Social Distancing Survival :: Places in your Home to Maintain “Snack Security”

Please note: This is meant to be a light-hearted comment on the tools that parents will utilize to keep their spirits high and stamina healthy. If this is an issue that you struggle with on a deeper level, please visit:

Whew. Tensions are high, schedules are in disarray, the air is thick with drama! What will help? Chocolate? Delicious candy? Salty snacks? YES TO ALL OF THE ABOVE.

But, wait. Schools are closed for a SHOCKINGLY LONG TIME. Some employers are (graciously) allowing some people to work from home. That means kids are home. And spouses. If you just put your goodies in the pantry like some kinda rookie, those people you live with are going to find them. You need a secret stash, STAT! I got you, girl. I’ve hidden snacks so well that even I couldn’t find them (don’t worry, turns out that M&Ms have a really long shelf life) and I’m here to spread the word.

Behind several books on the bookshelf

What’s that hiding behind Tolstoy and The Devil Wears Prada? It’s my dear buddy caramel and chocolate. If anyone understands, it’s good ole’ C&C. We’ve been together for so long, no one will come between us now. You’ll be safe with the literature. Do I feel bad? Nope. If my pre-teen daughter ever dusted properly, she’d have busted this stash by now.

In an old purse

Depending on the size and security (zipper, buckles, etc) of the purse, this may be all you need. The bonus here? You may find some cash or a forgotten tube of your favorite lipstick.

In the china cabinet (opaque dishes are best)

No one has ever been in here, not since you moved in. Yeah, you needed all those formal place settings in case the Queen ever came over for gumbo, but something tells me she’s not stopping by anytime soon. This stash should be safe for a while.

In the Christmas decorations.

Only 2 rules for this spot, no chocolate/gummy candy (it WILL melt in the attic, any time of year) and don’t put anything in here so crucial that you’ll need it when the family are all at home. Because opening the attic door “just to check something” is suspicious, no matter how oblivious your kids are.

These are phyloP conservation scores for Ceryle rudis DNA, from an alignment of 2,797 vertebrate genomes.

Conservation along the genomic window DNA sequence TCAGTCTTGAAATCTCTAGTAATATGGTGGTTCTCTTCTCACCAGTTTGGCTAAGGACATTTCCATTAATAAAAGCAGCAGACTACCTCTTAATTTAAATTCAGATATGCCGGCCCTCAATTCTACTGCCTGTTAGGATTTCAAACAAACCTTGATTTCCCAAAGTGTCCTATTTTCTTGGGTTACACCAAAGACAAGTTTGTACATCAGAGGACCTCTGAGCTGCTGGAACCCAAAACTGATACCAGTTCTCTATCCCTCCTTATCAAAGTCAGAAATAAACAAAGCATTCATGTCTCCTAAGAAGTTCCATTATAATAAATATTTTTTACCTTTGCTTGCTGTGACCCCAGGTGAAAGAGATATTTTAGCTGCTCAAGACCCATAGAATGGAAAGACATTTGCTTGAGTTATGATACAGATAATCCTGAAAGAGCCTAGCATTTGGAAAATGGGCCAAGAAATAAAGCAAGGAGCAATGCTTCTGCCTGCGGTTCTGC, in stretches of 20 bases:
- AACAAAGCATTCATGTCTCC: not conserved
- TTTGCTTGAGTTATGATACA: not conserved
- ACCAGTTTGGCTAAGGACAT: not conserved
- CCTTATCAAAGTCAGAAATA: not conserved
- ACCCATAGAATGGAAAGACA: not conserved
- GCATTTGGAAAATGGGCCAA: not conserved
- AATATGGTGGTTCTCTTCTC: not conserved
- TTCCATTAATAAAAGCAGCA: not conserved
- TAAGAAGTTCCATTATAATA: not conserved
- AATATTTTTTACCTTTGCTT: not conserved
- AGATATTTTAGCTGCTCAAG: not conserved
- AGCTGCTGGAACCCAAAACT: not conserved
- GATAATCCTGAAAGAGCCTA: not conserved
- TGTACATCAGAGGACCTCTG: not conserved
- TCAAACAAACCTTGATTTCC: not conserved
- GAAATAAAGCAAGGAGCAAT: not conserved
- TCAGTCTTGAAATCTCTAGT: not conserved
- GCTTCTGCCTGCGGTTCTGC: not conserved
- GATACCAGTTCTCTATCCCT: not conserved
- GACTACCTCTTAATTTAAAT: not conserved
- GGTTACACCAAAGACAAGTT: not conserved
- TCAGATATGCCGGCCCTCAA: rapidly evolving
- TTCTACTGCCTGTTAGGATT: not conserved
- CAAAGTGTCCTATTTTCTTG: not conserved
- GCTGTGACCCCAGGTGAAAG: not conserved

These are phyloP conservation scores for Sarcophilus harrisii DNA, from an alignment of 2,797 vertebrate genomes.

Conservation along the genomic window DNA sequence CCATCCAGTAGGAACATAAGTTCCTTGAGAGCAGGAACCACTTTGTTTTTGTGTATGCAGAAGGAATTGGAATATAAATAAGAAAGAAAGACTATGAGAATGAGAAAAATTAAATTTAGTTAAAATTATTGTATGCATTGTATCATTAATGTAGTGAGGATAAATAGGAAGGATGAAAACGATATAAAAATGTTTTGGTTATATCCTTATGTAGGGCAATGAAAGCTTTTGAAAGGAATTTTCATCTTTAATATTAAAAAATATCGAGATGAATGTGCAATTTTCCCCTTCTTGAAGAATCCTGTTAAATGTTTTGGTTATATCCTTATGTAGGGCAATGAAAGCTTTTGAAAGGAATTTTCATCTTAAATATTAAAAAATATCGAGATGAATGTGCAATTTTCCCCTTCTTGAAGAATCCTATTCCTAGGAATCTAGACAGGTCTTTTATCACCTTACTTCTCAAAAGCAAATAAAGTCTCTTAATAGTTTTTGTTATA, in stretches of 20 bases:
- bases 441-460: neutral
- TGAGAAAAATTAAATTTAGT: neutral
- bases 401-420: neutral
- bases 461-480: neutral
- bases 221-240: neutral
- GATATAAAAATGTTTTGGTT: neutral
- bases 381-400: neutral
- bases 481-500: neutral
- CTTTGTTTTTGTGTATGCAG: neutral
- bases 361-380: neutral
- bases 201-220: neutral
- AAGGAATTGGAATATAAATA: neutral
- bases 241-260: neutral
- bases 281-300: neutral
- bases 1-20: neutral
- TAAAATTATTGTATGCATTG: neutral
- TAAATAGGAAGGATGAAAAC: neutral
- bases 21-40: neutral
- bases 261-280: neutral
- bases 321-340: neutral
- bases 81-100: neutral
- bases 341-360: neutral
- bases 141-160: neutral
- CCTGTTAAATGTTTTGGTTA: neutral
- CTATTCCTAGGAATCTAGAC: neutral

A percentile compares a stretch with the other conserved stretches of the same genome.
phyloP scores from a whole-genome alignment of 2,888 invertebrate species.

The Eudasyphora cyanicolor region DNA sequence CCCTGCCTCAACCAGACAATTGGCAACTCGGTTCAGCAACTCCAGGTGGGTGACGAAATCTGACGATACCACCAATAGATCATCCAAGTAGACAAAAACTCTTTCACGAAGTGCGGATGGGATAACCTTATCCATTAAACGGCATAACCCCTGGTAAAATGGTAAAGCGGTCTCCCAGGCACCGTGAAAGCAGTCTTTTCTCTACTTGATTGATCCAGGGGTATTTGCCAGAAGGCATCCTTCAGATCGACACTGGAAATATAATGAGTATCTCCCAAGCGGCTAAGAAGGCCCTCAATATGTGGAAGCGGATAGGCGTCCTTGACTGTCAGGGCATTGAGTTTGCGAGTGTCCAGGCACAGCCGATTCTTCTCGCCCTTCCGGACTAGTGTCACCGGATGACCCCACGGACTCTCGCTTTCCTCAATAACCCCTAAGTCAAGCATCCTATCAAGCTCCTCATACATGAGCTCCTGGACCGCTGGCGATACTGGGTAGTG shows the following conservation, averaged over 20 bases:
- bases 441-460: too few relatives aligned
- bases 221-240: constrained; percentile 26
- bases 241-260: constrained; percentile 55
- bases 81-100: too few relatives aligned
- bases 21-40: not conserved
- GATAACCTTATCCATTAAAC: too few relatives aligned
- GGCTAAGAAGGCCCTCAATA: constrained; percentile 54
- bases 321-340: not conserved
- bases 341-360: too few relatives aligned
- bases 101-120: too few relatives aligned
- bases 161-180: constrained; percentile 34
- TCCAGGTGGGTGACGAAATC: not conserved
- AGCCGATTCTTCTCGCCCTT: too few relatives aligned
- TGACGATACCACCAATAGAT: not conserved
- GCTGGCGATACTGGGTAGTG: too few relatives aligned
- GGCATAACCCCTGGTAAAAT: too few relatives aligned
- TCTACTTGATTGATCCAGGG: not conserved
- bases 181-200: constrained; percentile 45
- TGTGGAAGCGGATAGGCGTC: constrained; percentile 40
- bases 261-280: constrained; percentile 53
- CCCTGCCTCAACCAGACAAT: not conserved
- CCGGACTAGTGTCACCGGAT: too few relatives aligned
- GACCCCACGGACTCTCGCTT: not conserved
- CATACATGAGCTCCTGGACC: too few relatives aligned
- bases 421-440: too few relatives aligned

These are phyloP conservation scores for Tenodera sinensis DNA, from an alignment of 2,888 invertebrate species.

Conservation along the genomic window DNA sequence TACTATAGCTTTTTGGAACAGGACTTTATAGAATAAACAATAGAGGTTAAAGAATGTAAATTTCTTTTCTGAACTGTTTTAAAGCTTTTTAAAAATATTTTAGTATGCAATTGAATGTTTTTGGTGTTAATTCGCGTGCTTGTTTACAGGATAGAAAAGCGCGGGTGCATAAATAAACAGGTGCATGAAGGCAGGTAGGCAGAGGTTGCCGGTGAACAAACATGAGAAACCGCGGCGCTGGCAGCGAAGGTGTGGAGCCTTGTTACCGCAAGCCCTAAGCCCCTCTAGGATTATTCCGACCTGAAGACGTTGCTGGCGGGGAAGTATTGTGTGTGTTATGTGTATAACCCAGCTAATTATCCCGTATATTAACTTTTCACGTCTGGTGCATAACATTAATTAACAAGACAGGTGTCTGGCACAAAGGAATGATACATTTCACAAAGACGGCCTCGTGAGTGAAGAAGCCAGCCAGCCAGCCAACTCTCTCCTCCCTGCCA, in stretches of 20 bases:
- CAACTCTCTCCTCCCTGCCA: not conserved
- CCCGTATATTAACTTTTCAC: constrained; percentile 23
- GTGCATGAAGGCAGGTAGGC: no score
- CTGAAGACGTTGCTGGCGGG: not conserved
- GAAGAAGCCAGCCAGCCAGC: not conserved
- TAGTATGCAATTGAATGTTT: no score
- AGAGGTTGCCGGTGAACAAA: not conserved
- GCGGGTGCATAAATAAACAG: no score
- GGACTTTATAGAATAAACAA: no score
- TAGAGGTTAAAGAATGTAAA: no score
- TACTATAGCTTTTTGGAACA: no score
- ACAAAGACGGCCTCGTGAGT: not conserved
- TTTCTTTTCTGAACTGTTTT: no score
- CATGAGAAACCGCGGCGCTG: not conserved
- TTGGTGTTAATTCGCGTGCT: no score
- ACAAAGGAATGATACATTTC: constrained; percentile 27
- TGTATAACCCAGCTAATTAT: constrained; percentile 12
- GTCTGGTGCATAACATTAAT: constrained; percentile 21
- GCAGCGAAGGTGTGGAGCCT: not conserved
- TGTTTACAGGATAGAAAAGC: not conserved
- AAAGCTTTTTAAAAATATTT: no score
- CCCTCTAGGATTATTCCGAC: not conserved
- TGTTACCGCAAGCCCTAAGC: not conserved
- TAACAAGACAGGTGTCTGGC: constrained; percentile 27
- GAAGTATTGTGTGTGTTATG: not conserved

The Standby: Your closet.

This one’s a classic, folks. Why? Because it works. No one hangs out in a closet if they don’t have to, no one suspects YOU for being in your closet, humidity is low, temperature is moderate … All the stars align.

Behind a picture frame

You can even get a little sentimental with this one. Have a dear friend you haven’t seen in awhile? Make their image the protector of your sweet (or salty) refuge. And, again- the poetic justice of the “insufficient dusting” thing is just too delicious (see what I did there?) to pass up.

In the woodpile.

It’s rare (but not never) that an emergency coincides with cold weather, so make sure you don’t forget these in here until they tumble out on Christmas morning when you finally build a fire. Proceed with caution- candy fights as you open presents can get awkward quickly.

In a box of tampons

This one is only safe if you are not sharing feminine products with anyone else in the house, but if you have only boys, this may be the most secure location on the whole list. (I don’t have to point out the OBVIOUS advantage to this location, do I?)

In the vegetable crisper/bag of frozen vegetables.

I personally am not able to use this one. My family enjoys vegetables almost as much as they enjoy candy (yeah, we’re weirdos). Also, I have seen this one shared on social media before, so be careful. This may be a good place for Whoppers, or other low-level “desperate times call for desperate measures” candy trash…

In your toilet paper fort

The odds of us actually using the amount of toilet paper we’ve been encouraged to hoard are very low. Why not keep a little treat at the very bottom of the pile? Then, if you don’t find it until back to school time, or Halloween, I’m sure it’ll come in handy then!

This list is obviously an attempt to find humor in a tense situation. So much is uncertain or even a little scary, and as parents, we feel the added pressure of caring for small humans who can’t reason or care for themselves. Normal things are more important than usual, and may help us keep our sanity as well as safety. I wish the very best of health and happiness for your family.

…. even if you like Whoppers.

Jeanne Rougelot
Jeanne is a proud Westbanker and wife, full time working parent, and middle child. She and her insanely handsome husband of 20 years have 2 daughters, aged 15 and 7. Her hobbies include cake decorating, reading, devouring movies, and slowly turning into her mother. When they are not patronizing local restaurants, she and her family enjoy driving around to take in the surroundings of their home, from Lafitte to Folsom, and all points in between. She is a passionate advocate for Ovarian Cancer Awareness.


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